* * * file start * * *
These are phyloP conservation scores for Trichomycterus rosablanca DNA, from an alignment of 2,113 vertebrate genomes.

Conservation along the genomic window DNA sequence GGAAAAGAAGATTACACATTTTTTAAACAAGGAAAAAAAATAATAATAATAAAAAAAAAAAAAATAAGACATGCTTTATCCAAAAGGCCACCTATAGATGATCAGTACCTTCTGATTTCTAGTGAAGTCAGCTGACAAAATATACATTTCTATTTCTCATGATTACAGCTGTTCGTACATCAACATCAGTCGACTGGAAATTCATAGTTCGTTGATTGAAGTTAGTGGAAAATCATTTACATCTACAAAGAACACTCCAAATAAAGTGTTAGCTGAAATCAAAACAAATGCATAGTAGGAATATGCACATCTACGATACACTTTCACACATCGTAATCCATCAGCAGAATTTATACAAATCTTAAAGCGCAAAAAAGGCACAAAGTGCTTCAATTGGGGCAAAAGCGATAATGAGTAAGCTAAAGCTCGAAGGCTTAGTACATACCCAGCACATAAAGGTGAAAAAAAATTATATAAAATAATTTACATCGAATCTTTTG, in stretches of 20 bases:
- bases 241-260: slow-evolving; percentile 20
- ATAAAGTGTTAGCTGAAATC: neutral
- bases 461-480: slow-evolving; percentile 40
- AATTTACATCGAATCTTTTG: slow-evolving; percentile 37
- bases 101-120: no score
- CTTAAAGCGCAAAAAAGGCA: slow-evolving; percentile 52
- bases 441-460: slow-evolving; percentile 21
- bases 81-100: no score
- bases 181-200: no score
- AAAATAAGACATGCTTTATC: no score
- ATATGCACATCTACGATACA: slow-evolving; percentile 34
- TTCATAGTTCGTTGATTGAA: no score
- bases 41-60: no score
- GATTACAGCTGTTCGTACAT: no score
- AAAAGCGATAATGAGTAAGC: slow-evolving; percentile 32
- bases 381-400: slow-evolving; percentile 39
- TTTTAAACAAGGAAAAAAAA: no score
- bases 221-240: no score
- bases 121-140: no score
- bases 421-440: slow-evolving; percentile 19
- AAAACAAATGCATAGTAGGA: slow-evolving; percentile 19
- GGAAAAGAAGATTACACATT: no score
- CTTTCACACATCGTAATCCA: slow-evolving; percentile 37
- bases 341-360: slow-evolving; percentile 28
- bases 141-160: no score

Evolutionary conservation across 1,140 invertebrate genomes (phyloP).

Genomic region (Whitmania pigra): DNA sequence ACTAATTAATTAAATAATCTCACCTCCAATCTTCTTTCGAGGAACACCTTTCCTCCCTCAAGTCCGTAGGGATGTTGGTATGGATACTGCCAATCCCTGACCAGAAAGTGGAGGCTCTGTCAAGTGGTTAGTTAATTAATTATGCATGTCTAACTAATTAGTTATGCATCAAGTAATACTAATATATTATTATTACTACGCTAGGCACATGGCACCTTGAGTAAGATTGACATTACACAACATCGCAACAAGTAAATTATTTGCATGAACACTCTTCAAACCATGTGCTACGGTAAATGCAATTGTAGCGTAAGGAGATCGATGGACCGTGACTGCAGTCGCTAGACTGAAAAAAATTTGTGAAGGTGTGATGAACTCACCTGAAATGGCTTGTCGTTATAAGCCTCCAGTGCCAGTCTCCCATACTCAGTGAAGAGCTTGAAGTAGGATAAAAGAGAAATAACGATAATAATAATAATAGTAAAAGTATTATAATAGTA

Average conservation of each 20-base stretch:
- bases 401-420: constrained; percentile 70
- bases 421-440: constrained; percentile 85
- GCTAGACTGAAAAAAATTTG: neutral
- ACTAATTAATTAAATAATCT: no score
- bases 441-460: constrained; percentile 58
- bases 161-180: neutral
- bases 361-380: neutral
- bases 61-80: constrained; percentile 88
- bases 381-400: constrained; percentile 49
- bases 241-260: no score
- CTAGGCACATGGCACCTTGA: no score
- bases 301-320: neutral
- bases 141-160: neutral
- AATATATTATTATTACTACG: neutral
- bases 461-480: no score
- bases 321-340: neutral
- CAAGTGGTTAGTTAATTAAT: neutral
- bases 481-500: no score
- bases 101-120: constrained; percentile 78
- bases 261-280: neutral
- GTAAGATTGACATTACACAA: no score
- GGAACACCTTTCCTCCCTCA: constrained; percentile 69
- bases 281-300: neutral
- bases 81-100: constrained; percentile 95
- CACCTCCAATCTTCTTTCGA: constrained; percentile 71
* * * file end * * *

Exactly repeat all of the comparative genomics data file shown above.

These are phyloP conservation scores for Trichomycterus rosablanca DNA, from an alignment of 2,113 vertebrate genomes.

Conservation along the genomic window DNA sequence GGAAAAGAAGATTACACATTTTTTAAACAAGGAAAAAAAATAATAATAATAAAAAAAAAAAAAATAAGACATGCTTTATCCAAAAGGCCACCTATAGATGATCAGTACCTTCTGATTTCTAGTGAAGTCAGCTGACAAAATATACATTTCTATTTCTCATGATTACAGCTGTTCGTACATCAACATCAGTCGACTGGAAATTCATAGTTCGTTGATTGAAGTTAGTGGAAAATCATTTACATCTACAAAGAACACTCCAAATAAAGTGTTAGCTGAAATCAAAACAAATGCATAGTAGGAATATGCACATCTACGATACACTTTCACACATCGTAATCCATCAGCAGAATTTATACAAATCTTAAAGCGCAAAAAAGGCACAAAGTGCTTCAATTGGGGCAAAAGCGATAATGAGTAAGCTAAAGCTCGAAGGCTTAGTACATACCCAGCACATAAAGGTGAAAAAAAATTATATAAAATAATTTACATCGAATCTTTTG, in stretches of 20 bases:
- bases 241-260: slow-evolving; percentile 20
- ATAAAGTGTTAGCTGAAATC: neutral
- bases 461-480: slow-evolving; percentile 40
- AATTTACATCGAATCTTTTG: slow-evolving; percentile 37
- bases 101-120: no score
- CTTAAAGCGCAAAAAAGGCA: slow-evolving; percentile 52
- bases 441-460: slow-evolving; percentile 21
- bases 81-100: no score
- bases 181-200: no score
- AAAATAAGACATGCTTTATC: no score
- ATATGCACATCTACGATACA: slow-evolving; percentile 34
- TTCATAGTTCGTTGATTGAA: no score
- bases 41-60: no score
- GATTACAGCTGTTCGTACAT: no score
- AAAAGCGATAATGAGTAAGC: slow-evolving; percentile 32
- bases 381-400: slow-evolving; percentile 39
- TTTTAAACAAGGAAAAAAAA: no score
- bases 221-240: no score
- bases 121-140: no score
- bases 421-440: slow-evolving; percentile 19
- AAAACAAATGCATAGTAGGA: slow-evolving; percentile 19
- GGAAAAGAAGATTACACATT: no score
- CTTTCACACATCGTAATCCA: slow-evolving; percentile 37
- bases 341-360: slow-evolving; percentile 28
- bases 141-160: no score

Evolutionary conservation across 1,140 invertebrate genomes (phyloP).

Genomic region (Whitmania pigra): DNA sequence ACTAATTAATTAAATAATCTCACCTCCAATCTTCTTTCGAGGAACACCTTTCCTCCCTCAAGTCCGTAGGGATGTTGGTATGGATACTGCCAATCCCTGACCAGAAAGTGGAGGCTCTGTCAAGTGGTTAGTTAATTAATTATGCATGTCTAACTAATTAGTTATGCATCAAGTAATACTAATATATTATTATTACTACGCTAGGCACATGGCACCTTGAGTAAGATTGACATTACACAACATCGCAACAAGTAAATTATTTGCATGAACACTCTTCAAACCATGTGCTACGGTAAATGCAATTGTAGCGTAAGGAGATCGATGGACCGTGACTGCAGTCGCTAGACTGAAAAAAATTTGTGAAGGTGTGATGAACTCACCTGAAATGGCTTGTCGTTATAAGCCTCCAGTGCCAGTCTCCCATACTCAGTGAAGAGCTTGAAGTAGGATAAAAGAGAAATAACGATAATAATAATAATAGTAAAAGTATTATAATAGTA

Average conservation of each 20-base stretch:
- bases 401-420: constrained; percentile 70
- bases 421-440: constrained; percentile 85
- GCTAGACTGAAAAAAATTTG: neutral
- ACTAATTAATTAAATAATCT: no score
- bases 441-460: constrained; percentile 58
- bases 161-180: neutral
- bases 361-380: neutral
- bases 61-80: constrained; percentile 88
- bases 381-400: constrained; percentile 49
- bases 241-260: no score
- CTAGGCACATGGCACCTTGA: no score
- bases 301-320: neutral
- bases 141-160: neutral
- AATATATTATTATTACTACG: neutral
- bases 461-480: no score
- bases 321-340: neutral
- CAAGTGGTTAGTTAATTAAT: neutral
- bases 481-500: no score
- bases 101-120: constrained; percentile 78
- bases 261-280: neutral
- GTAAGATTGACATTACACAA: no score
- GGAACACCTTTCCTCCCTCA: constrained; percentile 69
- bases 281-300: neutral
- bases 81-100: constrained; percentile 95
- CACCTCCAATCTTCTTTCGA: constrained; percentile 71